3 no idea how i hallucinated the mistakes, but they are now gone

Since $h$ is continuous, it is Borel measurable. On the other hand, $h$ is not Lebesgue measurable!! $(\mathcal{L}, \mathcal{L})$-measurable!! In particular, let $C$ be the Cantor set; $m(g(C)) = 1$, but this means there is a subset $A \subseteq g(C)$ which is not Lebesgue measurable. On the other hand $g^{-1}([0,2]) B := g^{-1}(A) \subseteq C$ and whereas $m(C) = 0$; therefore the pre-image of any subset of $[0,2]$ (and in particular thus this preimage $A$) B$is a subset of a Lebesgue measure-zero set, and thus it is a measurable set(with measure zero). This provides that But therefore$h$h^{-1}(B) = A$ is not Lebesgue measurable., meaning $h$ is not $(\mathcal{L}, \mathcal{L})$-measurable.

EDIT I corrected the nonsense in the second paragraph; also I meant to talk about $(\mathcal L, \mathcal L)$-measurable functions, which I accidentally refered to as Lebesgue measurable (which means $(\mathcal L, \mathcal B)$-measurable). My whole point is that if you take completion in $\sigma$-algebra of the range space, the extra sets you added could map back to basically anything. IE it is somewhat nonsensical to add in all sorts of null sets, but not all sorts of finite measure sets. Sometimes completion gives you something you want, but sometimes it does not, as I showed here--the function is better behaved wrt the non-completed measure.

Post Undeleted by Matus Telgarsky
2 rewrote, original needed to be a little more careful..

In light of the comments here, I'm going to play devil's advocate and point out that completion show why completeness can actually be a pain. Take two Borel measurable functions In exercise 9 of section 2.1 of Folland, he develops a function $f,g$; then g: [0,1] \to [0,2]$by$g(x) = f(x) + x$where$f : [0,1] \circ to [0,1]$is the Cantor function. In that exercise it is established that$g$is also a (monotonic increasing) bijection, and that its inverse$h = g^{-1}$is continuous from$[0,2]$to$[0,1]$. Since$h$is continuous, it is Borel measurable. On the other hand, if$f,g$are h$ is not Lebesgue measurablemeasurable!! In particular, it let $C$ be the Cantor set; $m(g(C)) = 1$, but this means there is not true that a subset $f A \circ g$ subseteq g(C)$which is not Lebesgue measurable! A concrete example is given as exercise 9 . On the other hand$g^{-1}([0,2]) = C$and$m(C) = 0$; therefore the pre-image of any subset of$[0,2]$(and in section 2.1 particular$A$) is a subset of Follanda Lebesgue measure-zero set, where and thus it is even further provided that$g$is continuous!! This is a big deal because, especially in probability theory, measurable functions are one of the basic objects (random variables)set. That the class This provides that$h\$ is not closed under composition would make for a disasterLebesgue measurable.As such, when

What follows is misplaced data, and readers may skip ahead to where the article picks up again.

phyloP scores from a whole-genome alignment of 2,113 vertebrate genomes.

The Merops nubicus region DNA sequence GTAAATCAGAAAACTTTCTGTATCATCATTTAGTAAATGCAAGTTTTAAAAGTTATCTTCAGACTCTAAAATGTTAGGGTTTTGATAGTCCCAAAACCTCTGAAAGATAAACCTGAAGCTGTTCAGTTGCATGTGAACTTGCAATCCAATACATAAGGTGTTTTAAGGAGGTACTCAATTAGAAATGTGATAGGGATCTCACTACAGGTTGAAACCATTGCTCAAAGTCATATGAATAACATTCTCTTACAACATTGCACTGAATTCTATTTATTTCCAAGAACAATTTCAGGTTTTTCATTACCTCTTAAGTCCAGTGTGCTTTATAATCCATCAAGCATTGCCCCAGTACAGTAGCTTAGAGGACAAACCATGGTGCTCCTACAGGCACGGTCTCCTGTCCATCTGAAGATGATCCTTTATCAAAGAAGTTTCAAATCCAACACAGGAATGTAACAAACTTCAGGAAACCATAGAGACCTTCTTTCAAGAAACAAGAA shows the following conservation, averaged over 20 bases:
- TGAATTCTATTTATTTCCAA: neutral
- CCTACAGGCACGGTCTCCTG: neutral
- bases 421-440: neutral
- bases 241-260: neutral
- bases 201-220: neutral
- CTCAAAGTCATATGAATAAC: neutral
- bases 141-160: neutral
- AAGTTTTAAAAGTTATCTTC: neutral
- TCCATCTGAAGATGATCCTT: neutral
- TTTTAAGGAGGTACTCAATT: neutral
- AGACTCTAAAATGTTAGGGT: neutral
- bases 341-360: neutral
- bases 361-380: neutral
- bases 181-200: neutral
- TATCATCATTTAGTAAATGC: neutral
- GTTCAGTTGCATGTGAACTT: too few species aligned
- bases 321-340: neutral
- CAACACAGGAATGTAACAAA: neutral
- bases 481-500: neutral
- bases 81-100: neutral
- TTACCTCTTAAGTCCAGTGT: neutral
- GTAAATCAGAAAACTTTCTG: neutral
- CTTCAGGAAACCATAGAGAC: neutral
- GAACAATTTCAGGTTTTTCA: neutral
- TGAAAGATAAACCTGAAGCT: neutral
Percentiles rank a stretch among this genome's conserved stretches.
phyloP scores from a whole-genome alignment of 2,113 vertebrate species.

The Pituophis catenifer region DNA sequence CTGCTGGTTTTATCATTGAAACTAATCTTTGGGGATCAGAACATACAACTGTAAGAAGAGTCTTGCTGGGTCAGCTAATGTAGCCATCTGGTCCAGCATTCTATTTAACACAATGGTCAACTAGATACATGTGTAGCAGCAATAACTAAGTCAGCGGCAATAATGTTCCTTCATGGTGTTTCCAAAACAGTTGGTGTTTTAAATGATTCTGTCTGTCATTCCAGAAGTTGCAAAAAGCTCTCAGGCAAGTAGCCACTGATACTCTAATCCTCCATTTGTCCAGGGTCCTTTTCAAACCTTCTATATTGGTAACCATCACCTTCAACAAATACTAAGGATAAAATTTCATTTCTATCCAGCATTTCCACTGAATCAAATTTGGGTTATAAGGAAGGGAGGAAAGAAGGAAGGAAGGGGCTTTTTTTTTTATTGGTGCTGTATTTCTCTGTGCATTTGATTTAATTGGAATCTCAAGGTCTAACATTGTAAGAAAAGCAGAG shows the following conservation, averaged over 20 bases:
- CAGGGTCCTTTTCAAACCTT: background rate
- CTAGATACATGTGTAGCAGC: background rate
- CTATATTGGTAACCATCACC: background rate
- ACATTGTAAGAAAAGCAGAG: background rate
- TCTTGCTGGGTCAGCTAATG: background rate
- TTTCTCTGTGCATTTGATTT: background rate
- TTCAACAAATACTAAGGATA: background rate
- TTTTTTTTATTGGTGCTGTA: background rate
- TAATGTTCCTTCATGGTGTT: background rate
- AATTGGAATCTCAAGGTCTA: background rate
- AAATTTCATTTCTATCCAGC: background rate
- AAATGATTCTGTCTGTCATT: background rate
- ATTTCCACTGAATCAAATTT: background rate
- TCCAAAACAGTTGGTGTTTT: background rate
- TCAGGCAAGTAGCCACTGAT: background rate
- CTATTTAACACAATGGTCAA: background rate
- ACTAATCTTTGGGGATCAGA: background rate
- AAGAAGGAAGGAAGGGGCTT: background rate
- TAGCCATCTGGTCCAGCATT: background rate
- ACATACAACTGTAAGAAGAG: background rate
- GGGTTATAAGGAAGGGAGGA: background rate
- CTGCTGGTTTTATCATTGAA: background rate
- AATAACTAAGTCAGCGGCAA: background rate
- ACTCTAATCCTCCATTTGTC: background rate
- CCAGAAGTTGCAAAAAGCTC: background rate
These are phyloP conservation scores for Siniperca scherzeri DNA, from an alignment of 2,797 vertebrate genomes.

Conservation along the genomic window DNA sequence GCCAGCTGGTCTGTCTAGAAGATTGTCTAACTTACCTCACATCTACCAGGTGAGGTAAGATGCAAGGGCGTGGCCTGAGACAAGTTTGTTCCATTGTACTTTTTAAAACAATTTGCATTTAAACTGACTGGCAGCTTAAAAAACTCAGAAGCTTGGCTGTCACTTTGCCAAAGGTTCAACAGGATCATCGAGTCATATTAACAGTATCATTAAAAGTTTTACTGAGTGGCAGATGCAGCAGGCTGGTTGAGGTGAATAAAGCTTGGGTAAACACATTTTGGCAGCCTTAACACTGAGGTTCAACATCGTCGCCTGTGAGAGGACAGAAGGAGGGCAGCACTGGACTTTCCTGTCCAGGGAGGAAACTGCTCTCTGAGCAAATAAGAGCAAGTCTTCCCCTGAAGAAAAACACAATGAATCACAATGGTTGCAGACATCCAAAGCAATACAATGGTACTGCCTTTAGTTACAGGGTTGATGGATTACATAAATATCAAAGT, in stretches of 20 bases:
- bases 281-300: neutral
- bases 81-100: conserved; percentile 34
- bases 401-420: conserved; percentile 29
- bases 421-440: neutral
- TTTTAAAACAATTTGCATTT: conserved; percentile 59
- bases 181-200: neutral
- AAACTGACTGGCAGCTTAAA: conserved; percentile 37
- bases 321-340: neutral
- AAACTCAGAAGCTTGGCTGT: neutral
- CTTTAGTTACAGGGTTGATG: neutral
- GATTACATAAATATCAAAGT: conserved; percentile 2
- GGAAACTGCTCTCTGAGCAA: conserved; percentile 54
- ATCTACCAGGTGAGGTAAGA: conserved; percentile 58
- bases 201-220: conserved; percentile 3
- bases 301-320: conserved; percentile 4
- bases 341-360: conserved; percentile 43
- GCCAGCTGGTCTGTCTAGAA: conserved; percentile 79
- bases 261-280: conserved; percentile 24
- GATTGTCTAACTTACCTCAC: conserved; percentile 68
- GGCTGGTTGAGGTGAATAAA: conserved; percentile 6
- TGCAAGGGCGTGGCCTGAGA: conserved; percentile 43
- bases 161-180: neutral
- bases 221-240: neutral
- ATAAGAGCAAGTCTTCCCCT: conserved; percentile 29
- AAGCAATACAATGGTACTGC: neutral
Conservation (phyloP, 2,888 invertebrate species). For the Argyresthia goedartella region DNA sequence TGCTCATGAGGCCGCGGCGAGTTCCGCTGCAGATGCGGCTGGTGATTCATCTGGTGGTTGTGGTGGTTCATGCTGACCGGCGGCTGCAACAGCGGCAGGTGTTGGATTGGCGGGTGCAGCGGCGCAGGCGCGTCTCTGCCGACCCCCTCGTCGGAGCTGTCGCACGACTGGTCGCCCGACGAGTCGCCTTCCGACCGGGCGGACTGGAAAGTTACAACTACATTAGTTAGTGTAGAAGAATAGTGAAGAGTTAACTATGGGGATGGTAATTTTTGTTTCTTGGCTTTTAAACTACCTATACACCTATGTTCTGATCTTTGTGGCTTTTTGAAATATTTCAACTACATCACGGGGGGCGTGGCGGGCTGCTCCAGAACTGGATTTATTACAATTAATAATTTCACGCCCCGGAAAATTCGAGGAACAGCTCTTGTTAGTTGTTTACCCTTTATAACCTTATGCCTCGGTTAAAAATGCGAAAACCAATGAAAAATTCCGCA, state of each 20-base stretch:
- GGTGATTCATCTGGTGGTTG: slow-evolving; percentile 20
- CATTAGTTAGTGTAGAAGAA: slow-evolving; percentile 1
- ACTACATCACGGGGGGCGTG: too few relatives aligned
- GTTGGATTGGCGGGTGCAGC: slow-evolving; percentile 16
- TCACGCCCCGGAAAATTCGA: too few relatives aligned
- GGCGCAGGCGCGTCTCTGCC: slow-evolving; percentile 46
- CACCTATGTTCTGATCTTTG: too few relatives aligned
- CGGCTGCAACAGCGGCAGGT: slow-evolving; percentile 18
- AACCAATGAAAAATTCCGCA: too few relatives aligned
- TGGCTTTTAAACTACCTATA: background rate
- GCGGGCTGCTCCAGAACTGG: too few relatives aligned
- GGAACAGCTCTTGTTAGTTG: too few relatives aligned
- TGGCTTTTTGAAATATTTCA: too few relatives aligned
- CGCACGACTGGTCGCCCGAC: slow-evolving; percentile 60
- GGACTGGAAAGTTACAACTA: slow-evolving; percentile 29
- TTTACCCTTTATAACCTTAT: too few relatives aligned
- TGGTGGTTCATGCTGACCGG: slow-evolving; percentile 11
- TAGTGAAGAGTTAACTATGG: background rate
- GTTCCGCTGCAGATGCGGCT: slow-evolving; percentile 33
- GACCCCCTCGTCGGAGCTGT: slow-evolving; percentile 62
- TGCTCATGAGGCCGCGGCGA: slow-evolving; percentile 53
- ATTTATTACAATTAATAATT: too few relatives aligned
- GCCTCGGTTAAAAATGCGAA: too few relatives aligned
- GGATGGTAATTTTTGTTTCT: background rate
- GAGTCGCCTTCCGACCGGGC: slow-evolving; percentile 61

On one says a hand, this function is measurablecontrived. On the other hand, it actually means it shows that completing measures can mess things up. The typical definition of "measurable function" is a Borelmeasurable function, and I suppose reasons like the above led to this convention. Fans of topology will also note that I do not know the Borel class in general material Bridge references above, and so can't say what breaks when completeness is quite nicedropped.

I'll say further as an anecdote that all the places Although it seems mathematically convenient to throw in completeness, I don't know of any examples in basic probability theory where completion it helpsare perhaps of mathematical interest. For instance, but not of real help to measure theoryFubini-Tonelli can be formulated just fine without completeness. Unfortunately I do not have Your statement of the background to comment on Bridge's answer in stochastic processes above, perhaps things go very wrong theorem only need mention completeness if completion is not taken.your measures happen to be complete!

Post Deleted by Matus Telgarsky
1